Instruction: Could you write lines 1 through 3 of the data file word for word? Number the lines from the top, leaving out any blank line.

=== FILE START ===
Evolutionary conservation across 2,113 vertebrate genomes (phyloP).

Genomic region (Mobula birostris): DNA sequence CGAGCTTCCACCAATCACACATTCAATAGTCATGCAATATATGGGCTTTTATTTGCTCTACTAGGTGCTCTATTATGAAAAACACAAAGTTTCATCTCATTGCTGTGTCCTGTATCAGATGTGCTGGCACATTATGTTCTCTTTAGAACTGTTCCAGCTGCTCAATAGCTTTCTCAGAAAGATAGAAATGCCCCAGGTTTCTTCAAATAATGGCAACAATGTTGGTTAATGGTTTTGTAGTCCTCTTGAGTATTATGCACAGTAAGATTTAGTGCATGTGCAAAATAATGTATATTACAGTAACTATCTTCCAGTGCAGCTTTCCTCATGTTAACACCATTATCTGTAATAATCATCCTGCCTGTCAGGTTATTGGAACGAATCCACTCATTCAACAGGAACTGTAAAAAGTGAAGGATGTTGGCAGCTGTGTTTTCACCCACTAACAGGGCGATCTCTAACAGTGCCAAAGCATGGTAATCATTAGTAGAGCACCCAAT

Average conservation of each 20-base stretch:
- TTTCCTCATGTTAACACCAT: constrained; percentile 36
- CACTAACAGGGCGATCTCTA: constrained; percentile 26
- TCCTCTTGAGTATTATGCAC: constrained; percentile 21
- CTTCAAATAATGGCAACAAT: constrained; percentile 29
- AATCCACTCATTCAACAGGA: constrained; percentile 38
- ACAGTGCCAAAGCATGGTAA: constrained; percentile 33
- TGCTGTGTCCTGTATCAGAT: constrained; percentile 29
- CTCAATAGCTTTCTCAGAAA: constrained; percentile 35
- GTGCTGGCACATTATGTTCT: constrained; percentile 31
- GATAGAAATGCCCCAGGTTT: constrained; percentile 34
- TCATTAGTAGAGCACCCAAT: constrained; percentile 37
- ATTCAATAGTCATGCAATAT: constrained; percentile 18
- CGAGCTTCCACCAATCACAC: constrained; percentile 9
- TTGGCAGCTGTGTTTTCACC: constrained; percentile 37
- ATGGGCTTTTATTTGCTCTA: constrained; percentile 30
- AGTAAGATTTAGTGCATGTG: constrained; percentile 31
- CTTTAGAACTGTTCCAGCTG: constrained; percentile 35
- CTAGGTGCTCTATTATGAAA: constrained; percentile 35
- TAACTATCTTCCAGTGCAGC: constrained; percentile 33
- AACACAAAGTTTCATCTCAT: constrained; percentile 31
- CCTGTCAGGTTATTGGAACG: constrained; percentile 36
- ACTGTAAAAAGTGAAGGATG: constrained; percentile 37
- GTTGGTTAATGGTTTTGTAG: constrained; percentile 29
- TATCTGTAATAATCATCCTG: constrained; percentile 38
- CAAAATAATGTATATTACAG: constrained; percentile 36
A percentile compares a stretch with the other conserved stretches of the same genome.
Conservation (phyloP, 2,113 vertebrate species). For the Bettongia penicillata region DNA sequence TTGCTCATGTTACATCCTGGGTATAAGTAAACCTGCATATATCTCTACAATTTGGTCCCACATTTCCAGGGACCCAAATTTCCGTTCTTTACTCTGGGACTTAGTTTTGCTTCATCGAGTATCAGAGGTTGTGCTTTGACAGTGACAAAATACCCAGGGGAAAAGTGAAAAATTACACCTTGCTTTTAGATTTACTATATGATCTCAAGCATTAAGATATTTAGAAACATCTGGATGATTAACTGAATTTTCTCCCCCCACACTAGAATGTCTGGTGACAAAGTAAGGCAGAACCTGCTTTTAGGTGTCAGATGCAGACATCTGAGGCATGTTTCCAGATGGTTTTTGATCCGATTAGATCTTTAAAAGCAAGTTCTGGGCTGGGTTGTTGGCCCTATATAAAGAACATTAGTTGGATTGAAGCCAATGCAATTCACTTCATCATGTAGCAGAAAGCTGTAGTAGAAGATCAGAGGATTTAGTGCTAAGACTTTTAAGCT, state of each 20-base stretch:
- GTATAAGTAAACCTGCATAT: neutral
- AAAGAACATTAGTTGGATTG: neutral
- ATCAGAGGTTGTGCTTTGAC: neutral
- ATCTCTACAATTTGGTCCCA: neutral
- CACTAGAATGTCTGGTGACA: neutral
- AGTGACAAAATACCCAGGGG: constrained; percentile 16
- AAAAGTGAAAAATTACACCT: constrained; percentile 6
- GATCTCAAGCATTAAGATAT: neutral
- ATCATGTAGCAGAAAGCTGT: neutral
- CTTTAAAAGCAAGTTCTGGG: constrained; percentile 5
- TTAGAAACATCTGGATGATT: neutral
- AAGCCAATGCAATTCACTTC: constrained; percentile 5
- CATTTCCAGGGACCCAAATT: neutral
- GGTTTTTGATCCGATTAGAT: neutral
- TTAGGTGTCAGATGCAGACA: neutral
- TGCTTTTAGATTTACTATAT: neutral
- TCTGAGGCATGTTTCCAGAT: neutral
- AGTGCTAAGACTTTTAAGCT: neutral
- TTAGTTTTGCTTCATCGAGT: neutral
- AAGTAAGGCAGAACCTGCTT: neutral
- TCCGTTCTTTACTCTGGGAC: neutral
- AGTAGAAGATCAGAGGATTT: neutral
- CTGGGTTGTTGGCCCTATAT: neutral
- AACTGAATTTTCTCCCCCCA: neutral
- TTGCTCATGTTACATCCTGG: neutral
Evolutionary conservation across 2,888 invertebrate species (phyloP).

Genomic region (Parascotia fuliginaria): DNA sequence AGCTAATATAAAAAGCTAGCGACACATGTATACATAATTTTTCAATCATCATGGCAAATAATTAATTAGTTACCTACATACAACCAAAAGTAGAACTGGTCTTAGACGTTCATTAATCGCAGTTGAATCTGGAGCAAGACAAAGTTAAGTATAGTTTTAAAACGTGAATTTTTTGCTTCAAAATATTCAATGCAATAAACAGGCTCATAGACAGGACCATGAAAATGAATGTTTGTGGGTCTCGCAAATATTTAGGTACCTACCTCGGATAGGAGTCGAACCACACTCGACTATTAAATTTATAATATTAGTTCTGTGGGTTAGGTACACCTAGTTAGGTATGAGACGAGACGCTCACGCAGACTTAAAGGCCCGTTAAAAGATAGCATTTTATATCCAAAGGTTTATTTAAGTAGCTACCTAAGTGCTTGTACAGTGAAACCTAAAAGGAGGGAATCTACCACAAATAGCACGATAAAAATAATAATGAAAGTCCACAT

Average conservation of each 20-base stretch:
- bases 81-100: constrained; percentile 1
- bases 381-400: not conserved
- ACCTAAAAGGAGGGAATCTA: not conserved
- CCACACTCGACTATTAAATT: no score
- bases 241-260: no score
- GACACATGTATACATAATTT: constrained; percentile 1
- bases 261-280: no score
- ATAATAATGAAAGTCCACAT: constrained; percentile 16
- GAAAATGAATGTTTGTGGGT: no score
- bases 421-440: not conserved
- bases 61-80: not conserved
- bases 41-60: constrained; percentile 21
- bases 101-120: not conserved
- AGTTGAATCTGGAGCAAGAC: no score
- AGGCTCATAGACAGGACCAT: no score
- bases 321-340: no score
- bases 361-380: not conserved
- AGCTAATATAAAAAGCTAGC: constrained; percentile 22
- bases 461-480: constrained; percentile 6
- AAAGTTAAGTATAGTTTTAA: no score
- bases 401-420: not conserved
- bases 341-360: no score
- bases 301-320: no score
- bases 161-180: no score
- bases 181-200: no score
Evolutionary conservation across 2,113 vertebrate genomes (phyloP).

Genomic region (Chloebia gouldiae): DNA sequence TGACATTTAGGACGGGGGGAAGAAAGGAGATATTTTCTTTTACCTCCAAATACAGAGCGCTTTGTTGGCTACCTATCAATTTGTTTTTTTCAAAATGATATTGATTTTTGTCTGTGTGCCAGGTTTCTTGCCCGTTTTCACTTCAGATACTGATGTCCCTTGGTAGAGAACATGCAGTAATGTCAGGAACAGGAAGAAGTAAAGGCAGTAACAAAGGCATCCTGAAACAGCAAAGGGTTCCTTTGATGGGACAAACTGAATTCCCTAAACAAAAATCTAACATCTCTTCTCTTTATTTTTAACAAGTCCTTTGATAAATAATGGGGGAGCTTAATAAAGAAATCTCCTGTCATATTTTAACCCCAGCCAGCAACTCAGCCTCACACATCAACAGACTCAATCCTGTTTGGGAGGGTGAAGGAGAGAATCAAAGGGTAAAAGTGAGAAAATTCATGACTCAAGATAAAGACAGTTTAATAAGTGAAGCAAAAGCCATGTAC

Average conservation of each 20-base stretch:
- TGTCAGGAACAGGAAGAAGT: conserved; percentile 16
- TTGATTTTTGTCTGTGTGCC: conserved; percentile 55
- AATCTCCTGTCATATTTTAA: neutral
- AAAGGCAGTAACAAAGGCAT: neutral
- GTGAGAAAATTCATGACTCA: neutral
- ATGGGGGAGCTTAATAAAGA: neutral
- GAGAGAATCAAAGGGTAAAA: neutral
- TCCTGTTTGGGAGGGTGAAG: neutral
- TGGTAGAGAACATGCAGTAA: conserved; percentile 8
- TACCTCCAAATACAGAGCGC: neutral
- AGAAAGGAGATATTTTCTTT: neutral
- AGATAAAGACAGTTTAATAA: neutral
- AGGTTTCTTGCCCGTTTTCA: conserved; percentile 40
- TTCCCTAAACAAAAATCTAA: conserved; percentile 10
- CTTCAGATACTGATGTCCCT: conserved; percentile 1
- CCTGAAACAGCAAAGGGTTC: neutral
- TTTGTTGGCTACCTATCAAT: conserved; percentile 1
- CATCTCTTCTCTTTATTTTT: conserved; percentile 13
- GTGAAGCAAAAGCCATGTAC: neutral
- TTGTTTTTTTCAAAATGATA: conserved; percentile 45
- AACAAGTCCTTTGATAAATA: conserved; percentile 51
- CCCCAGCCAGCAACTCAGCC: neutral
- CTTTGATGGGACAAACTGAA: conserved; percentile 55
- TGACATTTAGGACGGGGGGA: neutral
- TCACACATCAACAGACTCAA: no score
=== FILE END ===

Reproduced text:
Evolutionary conservation across 2,113 vertebrate genomes (phyloP).

Genomic region (Mobula birostris): DNA sequence CGAGCTTCCACCAATCACACATTCAATAGTCATGCAATATATGGGCTTTTATTTGCTCTACTAGGTGCTCTATTATGAAAAACACAAAGTTTCATCTCATTGCTGTGTCCTGTATCAGATGTGCTGGCACATTATGTTCTCTTTAGAACTGTTCCAGCTGCTCAATAGCTTTCTCAGAAAGATAGAAATGCCCCAGGTTTCTTCAAATAATGGCAACAATGTTGGTTAATGGTTTTGTAGTCCTCTTGAGTATTATGCACAGTAAGATTTAGTGCATGTGCAAAATAATGTATATTACAGTAACTATCTTCCAGTGCAGCTTTCCTCATGTTAACACCATTATCTGTAATAATCATCCTGCCTGTCAGGTTATTGGAACGAATCCACTCATTCAACAGGAACTGTAAAAAGTGAAGGATGTTGGCAGCTGTGTTTTCACCCACTAACAGGGCGATCTCTAACAGTGCCAAAGCATGGTAATCATTAGTAGAGCACCCAAT

Average conservation of each 20-base stretch: